This has been an incredibly hectic week for me, so if you’ll notice I was “away” from the blog for more than a week. While my head was buried in work, these Pork Asado in Steamed Buns and my Instant Pot saved dinner and lunch for us.
Even if I write a lot about food and recipes, I still have a tough time getting dinner cooked in time for dinner, just like any other housewife or mother. Ask my husband or my sons – they’ve arrived home to see me huddled over my laptop typing and writing furiously, while the kitchen is still cold and nothing is on the stove.
This time, I was saved by my Instant Pot. I marinated a slab of pork shoulder and poured everything inside the Instant Pot to cook in the pressure cooker setting. Within 25 minutes, the pressure cooker yielded a slab of pork which was soft, tender and succulent enough to be sliced and encased in steamed buns I got from the Asian grocery. If you don’t have an Instant Pot or a pressure cooker, no worries because I posted a traditional way to cook the pork shoulder in the recipe instructions.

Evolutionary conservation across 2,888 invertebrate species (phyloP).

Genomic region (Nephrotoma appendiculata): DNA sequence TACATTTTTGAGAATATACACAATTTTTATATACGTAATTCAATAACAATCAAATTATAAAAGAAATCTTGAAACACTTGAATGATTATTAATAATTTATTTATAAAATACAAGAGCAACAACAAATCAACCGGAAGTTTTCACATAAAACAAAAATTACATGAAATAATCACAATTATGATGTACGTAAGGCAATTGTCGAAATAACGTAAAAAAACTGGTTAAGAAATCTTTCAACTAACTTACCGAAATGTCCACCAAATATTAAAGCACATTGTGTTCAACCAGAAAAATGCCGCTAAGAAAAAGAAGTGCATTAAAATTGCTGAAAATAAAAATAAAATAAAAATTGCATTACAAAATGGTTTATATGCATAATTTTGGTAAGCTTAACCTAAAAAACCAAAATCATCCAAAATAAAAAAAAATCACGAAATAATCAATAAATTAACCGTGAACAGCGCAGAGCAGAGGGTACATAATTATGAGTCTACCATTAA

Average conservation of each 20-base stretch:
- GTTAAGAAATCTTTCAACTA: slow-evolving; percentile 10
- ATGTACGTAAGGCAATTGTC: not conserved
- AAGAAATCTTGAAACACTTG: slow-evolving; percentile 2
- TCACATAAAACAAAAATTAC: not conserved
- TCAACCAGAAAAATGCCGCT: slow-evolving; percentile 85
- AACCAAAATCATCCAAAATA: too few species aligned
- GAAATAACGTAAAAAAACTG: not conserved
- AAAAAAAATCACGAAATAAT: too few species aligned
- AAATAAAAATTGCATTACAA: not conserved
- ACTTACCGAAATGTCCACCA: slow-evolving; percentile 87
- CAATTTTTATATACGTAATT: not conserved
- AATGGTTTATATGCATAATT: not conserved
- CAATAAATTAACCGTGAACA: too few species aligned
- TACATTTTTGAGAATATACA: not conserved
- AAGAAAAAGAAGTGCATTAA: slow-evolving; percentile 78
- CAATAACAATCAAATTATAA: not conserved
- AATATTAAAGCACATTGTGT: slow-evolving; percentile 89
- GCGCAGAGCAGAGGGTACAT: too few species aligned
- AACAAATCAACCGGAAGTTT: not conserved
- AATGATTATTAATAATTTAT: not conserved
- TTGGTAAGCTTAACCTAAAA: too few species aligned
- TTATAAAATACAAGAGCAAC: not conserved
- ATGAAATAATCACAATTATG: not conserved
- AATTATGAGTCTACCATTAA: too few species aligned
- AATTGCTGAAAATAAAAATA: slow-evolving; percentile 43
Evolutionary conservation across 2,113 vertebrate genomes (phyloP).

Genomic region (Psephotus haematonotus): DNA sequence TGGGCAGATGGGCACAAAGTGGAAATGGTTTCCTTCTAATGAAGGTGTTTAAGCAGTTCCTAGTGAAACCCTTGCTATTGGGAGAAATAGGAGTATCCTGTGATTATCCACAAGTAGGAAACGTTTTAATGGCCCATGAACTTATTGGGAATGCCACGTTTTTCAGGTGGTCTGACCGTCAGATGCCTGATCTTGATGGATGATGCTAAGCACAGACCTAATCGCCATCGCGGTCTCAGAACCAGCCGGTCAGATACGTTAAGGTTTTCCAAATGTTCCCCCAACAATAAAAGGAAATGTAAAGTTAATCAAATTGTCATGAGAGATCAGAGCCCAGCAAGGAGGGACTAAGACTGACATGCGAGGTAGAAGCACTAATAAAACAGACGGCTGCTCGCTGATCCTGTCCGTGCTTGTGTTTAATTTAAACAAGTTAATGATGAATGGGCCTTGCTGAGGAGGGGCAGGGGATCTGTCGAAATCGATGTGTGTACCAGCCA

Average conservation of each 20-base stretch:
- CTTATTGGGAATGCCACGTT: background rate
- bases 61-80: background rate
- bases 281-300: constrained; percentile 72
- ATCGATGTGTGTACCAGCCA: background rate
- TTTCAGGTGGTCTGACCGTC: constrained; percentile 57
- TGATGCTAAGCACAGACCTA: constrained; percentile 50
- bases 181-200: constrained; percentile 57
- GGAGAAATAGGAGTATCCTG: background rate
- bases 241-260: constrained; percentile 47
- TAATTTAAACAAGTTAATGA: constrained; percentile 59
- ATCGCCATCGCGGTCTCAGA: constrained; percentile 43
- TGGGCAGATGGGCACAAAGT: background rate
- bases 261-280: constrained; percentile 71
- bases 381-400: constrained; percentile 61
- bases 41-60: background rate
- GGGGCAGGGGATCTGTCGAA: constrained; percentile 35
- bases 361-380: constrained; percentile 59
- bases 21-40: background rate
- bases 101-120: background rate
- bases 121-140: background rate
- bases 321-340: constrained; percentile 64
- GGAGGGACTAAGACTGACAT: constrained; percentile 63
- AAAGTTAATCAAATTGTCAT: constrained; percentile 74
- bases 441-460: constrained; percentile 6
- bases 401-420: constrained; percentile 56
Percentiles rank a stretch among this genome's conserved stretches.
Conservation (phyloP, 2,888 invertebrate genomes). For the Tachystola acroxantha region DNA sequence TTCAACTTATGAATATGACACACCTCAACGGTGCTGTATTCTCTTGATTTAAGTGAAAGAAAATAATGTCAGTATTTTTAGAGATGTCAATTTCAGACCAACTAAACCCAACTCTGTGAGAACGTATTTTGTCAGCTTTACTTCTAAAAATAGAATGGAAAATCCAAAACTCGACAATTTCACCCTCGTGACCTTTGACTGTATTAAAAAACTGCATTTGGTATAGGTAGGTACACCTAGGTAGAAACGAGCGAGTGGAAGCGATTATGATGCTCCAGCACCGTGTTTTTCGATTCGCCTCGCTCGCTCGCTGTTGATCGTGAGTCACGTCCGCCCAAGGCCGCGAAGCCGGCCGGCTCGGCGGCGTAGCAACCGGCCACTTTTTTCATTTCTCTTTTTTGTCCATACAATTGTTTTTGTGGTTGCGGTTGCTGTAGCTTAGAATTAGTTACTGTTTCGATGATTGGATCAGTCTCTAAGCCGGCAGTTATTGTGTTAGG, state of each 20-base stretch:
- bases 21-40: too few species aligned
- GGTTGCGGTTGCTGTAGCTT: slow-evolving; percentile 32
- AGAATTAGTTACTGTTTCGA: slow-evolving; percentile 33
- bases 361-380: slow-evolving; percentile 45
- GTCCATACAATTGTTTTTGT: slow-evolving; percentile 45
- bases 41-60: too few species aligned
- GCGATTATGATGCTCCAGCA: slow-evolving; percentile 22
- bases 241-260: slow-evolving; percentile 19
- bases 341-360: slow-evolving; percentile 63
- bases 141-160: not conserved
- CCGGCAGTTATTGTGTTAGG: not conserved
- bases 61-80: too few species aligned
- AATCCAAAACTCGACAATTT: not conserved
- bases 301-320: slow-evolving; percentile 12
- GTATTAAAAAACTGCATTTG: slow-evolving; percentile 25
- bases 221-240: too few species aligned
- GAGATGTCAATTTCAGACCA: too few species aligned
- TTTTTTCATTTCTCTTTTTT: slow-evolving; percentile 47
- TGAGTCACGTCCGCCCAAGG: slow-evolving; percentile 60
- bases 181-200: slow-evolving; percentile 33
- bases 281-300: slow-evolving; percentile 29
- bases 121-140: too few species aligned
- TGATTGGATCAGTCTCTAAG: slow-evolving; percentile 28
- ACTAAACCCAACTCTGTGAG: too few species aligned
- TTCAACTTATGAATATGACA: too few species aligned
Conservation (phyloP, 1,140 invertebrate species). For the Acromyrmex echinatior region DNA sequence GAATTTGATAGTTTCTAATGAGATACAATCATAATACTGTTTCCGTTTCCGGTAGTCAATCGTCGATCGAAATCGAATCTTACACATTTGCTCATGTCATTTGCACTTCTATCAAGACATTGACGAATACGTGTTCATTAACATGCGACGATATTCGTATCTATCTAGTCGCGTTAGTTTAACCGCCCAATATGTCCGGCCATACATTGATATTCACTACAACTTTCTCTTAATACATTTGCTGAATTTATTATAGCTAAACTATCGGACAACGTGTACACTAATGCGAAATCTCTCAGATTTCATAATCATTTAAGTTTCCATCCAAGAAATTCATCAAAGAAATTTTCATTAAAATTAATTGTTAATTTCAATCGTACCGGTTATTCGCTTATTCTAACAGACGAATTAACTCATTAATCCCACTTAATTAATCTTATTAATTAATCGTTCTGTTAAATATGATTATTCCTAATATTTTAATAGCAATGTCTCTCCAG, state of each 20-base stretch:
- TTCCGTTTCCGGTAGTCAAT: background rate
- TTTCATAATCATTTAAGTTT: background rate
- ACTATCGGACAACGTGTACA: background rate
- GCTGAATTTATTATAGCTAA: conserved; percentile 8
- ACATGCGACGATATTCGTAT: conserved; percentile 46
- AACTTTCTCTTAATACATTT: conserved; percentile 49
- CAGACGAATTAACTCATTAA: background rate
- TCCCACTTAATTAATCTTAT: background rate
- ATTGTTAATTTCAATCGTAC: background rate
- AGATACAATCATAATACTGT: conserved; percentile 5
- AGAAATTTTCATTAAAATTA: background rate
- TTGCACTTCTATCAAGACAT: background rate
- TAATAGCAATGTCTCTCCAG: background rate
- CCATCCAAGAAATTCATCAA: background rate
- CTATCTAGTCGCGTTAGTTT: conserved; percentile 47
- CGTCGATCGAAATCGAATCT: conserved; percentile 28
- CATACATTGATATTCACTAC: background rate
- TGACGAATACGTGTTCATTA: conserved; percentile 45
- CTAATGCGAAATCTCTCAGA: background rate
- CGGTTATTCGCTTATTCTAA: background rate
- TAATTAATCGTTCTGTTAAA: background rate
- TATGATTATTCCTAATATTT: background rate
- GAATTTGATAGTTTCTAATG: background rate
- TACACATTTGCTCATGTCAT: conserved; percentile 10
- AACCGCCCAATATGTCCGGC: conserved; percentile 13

When I’m busy writing, I never hesitate to take up others who offer to help. For instance, when friends at Tuttle Publishing offered to send me a couple of cookbooks, I was delighted and immediately pointed out from their website which I wanted. One of these beautiful cookbooks was Bee Yinn Low’s Easy Chinese Recipes. It is a treasure trove of ‘family favorites’ as the cookbook cover promises.
For centuries, Filipino food has had strong Chinese influences in many dishes, so cooking from Bee’s cookbook is like having an old friend around in the kitchen. For this dish, I got inspiration from two recipes in her cookbook and combined them into one glorious feast that was not difficult at all to do.
The white steamed buns can be easily purchased at Asian markets. They are already pre-steamed. They come in semi-oval individual shapes in plastic bags. They’re either pre-sliced or whole. Prepare them by steaming for a few minutes stove-top. Or you can microwave them between damp paper towels.